By Sabrina Rodriguez
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Herb Katzenjammer will be one opening the doors to his "Kollection of Kontemporary Konceptual Art" in the Design District. Katzenjammer and his wife Kitty began collecting after seeing the famous -- and famously shamelessly hyped -- "Sensations" exhibit in 1999, which prompted New York Mayor Rudy Giuliani to try to cut funds from the Brooklyn Museum of Art because of the show's supposedly obscene content. According to the release from the "Konceptual" show, it is "a stronghold of prestige and influence, and is nothing short of a testimonial to the extraordinary taste and knowledge of its proprietors. After a profound period of introspection and eventual consultation with a host of internationally important curators and dealers, the Katzenjammers decided to concentrate exclusively on artists whose names begin with the letter K."
Before any Kleins or Kowalskis attempt to force their art on this particular collector, know that Katzenjammer is really performance and visual artist David Rohn, who himself was on the verge of being locked out during Art Basel. Even artists like Rohn, represented by galleries, were having a hard time finding a place at the table. For most local galleries and museums, this inaugural Basel is no time to take chances. You put your biggest guns forward -- and your most marketable. If a gallery represents twenty artists but will only be exhibiting one or two during Art Basel -- well, you can do the math. So Rohn decided to make up his own collector and collection.
The spoof, of course, is on the business of art. It may be lighthearted, but Rohn wants to provoke questions. "We do need to look at how the [art] system works. It is money-driven," he says. "We have this idea that highly knowledgeable curators and other experts find art and talent, and bring it to the public." But increasingly, says Rohn, those experts are less influenced by what they really think is talent, and more concerned with what a deep-pocket collector will buy: "[Collectors] made their money selling stock or automobiles or something, and then started buying art, which is a good thing. But within a few years they are 'experts,' which isn't necessarily such a good thing."
Since Rohn couldn't break the commercial system, he decided to break into it. He says the germ was planted several months ago, after talking to a local woman involved in the arts about what would be happening during Basel: "'I'm putting together tours to visit collectors and stuff,' she tells me. I said, 'Oh really, do you have the Katzenjammers in there?' 'Who?' she asks. I said, 'These really big collectors.' Quiet on the other end of the line: 'Well, no, but tell me more about them. I'm interested.' 'Okay,' I say, 'they only collect artists whose names start with the letter K....'"
Rohn developed the parody further and eventually presented the concept to Design District developer and art patron Craig Robins's company, Dacra, which has been organizing myriad Basel-time events. Dacra liked it and gave Rohn space.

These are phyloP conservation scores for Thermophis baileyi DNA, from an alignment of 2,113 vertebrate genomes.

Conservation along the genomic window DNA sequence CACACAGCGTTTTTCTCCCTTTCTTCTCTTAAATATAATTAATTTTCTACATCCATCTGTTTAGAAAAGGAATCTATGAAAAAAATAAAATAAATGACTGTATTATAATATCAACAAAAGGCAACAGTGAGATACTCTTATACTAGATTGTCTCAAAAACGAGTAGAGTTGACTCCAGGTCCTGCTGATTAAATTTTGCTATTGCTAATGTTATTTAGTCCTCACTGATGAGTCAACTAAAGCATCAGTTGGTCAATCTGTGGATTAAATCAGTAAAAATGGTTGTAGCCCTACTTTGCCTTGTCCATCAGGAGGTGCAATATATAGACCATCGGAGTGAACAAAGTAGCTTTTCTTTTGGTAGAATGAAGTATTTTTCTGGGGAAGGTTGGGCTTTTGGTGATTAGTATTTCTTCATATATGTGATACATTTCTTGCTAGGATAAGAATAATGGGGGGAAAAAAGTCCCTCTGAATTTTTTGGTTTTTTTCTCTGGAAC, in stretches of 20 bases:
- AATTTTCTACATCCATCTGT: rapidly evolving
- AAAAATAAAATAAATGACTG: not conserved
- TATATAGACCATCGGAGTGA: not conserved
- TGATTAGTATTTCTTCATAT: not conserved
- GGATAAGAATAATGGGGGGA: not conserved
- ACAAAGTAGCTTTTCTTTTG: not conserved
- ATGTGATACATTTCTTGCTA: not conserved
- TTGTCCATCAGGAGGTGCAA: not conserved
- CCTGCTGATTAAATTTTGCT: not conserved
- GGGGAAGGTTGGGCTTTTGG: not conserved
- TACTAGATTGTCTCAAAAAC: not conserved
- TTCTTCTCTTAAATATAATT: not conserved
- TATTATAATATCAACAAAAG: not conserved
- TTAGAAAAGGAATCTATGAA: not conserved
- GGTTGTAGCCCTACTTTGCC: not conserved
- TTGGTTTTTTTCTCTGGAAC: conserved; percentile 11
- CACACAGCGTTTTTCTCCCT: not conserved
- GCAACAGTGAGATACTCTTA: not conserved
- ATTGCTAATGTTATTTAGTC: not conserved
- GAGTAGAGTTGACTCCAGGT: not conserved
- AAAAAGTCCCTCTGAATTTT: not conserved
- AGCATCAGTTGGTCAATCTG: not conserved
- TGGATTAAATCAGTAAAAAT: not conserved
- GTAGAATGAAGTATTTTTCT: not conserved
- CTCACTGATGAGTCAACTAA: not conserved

What you'll see as Katzenjammer leads you through the collection is also a spoof -- takes on artists or art movements, all of them painted, sculpted, and photographed by Rohn, who as Herb will sport heavy black-rimmed spectacles and short black hair, but who as Rohn actually has no hair at all. For instance, there is John Luke Kerra, "whose smiley face/mailbox pipe bomb piece literally exploded on the scene this past season.... As per usual these days, the Katzenjammers seem to have gotten there first," reads the faux catalogue. In fact the painting is a U.S. map with smiley faces pinned on, the faces themselves forming a giant smiley across the country -- what in real life Luke John Helder was allegedly trying to create in his mailbox pipe-bombing spree earlier this year.
Or the work of Kiki Karl -- er, the real-life conceptual sculptor Carl Andre. "I don't know what's good or bad art," says Rohn. "But there is some art that sells and some that just doesn't. Carl Andre is one who sells -- every self-respecting collector seems to have an Andre. [But] his work hasn't really changed in twenty years." So Rohn thought he'd change it for him in the Kollection. "I didn't just want to knock off other artists; that's too easy, or too uninteresting, and it's been done. Kiki Karl is maybe what Andre would have done if he'd moved on."
Even though Rohn's performance pieces are often satire, he takes them seriously. Last year he became female real-estate agent Gretchen Bender as part of gallery owner Brook Dorsch's events meant to coincide with the Art Basel that never was. Rohn took over a neighboring house that used to be a crack den, decorated it, and tried to sell it. "There were these collectors, a couple who've been very good and have helped me out a lot," Rohn remembers. "They came separately, and he arrived first. But you can't let your cover down for a minute. He seemed very mystified at the whole thing, and he looked at me and said, 'I'm here for David Rohn's show. Do you know where it is?'